Oregon sewage data shows far more people have contracted COVID than tests indicate

Last month, a new COVID-19 variant from the Omicron family spread across Oregon, causing a seventh wave of infections.

On paper, this seventh wave didn’t look particularly impressive, peaking in late May with about 1,500 new cases reported per day. But data from wastewater samples collected at treatment plants across the state suggests the BA2-Omicron variant is quietly causing far more infections than state testing numbers show.

“Sewage across the state is more or less at or near record highs,” said Tyler Radniecki, associate professor of environmental engineering who leads the research effort on wastewater sampling at Oregon State University.

The OSU project is part of a nationwide COVID-19 wastewater monitoring program. Virus levels in Oregon during the current surge are similar to what the team saw during the peaks of last August’s delta rise and January’s first omicron rise.

By the end of May, virus levels in sewage samples were being recorded as “heavy,” indicating a significant outbreak across much of the state. Virus levels were even higher in a handful of communities, including Forest Grove and Bend, indicating particularly intense BA2 outbreaks.

What the effluent shows, Radniecki says, is that the state’s number of COVID-19 cases is a very significant underestimate of the true spread of BA2.

However, the wastewater monitoring does not provide any information about how badly a certain variant causes illness. Hospitalization data shows that BA2, like other Omicron variants, mainly causes milder cases, despite the number of people in intensive care with COVID-19 rising to over 50 this week.

Case numbers have always been a very imprecise measure of actual infections because they depend heavily on the number of people being clinically tested for COVID-19. And as more people use rapid tests at home, the number of clinical tests is declining, making case numbers an even less reliable indicator of the spread of COVID-19.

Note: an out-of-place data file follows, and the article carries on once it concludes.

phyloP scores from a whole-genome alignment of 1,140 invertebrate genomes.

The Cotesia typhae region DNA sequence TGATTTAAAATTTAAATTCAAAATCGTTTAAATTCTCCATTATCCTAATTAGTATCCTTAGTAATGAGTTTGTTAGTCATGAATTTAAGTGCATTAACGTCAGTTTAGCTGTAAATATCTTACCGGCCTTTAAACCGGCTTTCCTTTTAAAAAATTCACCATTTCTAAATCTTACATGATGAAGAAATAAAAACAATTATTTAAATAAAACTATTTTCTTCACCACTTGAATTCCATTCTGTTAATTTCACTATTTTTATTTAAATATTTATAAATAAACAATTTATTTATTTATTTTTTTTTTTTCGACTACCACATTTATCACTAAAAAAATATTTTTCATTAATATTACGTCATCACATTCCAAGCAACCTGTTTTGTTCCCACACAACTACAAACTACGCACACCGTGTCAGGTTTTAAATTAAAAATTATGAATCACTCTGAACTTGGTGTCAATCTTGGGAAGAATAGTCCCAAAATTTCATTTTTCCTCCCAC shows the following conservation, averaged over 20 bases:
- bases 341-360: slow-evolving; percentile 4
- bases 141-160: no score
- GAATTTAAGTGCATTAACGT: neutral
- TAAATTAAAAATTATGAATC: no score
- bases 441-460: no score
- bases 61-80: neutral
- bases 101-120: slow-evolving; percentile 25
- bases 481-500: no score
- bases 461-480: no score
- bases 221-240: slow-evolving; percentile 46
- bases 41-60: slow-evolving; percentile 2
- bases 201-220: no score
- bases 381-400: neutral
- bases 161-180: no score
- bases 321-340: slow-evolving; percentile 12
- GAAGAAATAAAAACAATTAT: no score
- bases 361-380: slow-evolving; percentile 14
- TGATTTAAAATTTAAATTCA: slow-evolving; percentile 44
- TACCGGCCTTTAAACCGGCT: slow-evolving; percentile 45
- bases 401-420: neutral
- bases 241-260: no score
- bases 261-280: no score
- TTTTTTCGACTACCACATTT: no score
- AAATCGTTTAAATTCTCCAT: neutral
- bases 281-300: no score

To better understand how prevalent the virus is, some local health authorities are increasingly relying on sewage data instead.

The surveillance method takes advantage of the fact that many people infected with COVID-19 shed the virus in their feces. The OSU team collects data from about 40 treatment plants across the state, from Ontario to Warm Springs to Florence.

The sewage treatment plants collect a representative sample of the inflowing wastewater over a period of 24 hours via a small filter every week. The filters are rolled up, put into tubes and shipped to Corvallis. OSU scientists identify and quantify viral RNA on the droplets in the filters. After two years of refining the process, it now takes about 4 to 5 days from when a sample is taken to when OSU has an estimate of how much COVID-19 virus is in it.

The researchers are also extracting genomic sequences from the wastewater samples to look for variants of concern.

George Conway, Deschutes County Health Supervisor, says two things make wastewater monitoring powerful. First, everyone who lives above the treatment plant contributes to the sample.

“That’s a common source,” Conway said. “This helps us better assess the current rate of infection in the community.”

Second, people infected with COVID-19 begin to shed the virus in their feces before they are symptomatic and before they decide to get tested. As the OSU team has streamlined its protocol, the effluent is getting closer to its goal of providing a real-time view of outbreaks as they develop.

“It gave us reliable early warning,” Conway said of the testing. “That can inform our communications with medically vulnerable individuals and give medical providers and hospitals time to better prepare for an increasing caseload.”

The wastewater test data is publicly available. Radniecki encourages people to watch it to understand if the virus is spreading or receding in their community.

“When you see very big signals in your community, it can change your behavior or the level of risk you’re willing to take,” he said

Right now, for example, data shows that COVID-19 concentrations are leveling off or decreasing in most parts of the state, but are rising in parts of southern Oregon.

Reading out the data requires some work. Each colored dot represents a single community. Click on it and a chart will appear showing how the concentration of the virus in that community has changed over time. The graph uses a logarithmic scale to show levels of virus. Similar to how we measure the magnitude of earthquakes, this means that a small increase in the value at the high end of the scale represents a large increase in virus levels in a community’s wastewater.

Next month, Eugene and Springfield will host the World Athletics Championships, an international athletics competition and one of the world’s largest sporting events. The poop in these cities, Radniecki said, is especially worth seeing from July 15-24, when track and field athletes from all over the world will be in town. It will be a good place to look for new COVID-19 variants and a unique opportunity to study how a massive sporting event is affecting public health.

Copyright 2022 Oregon Public Broadcasting. To see more, visit Oregon Public Broadcasting.

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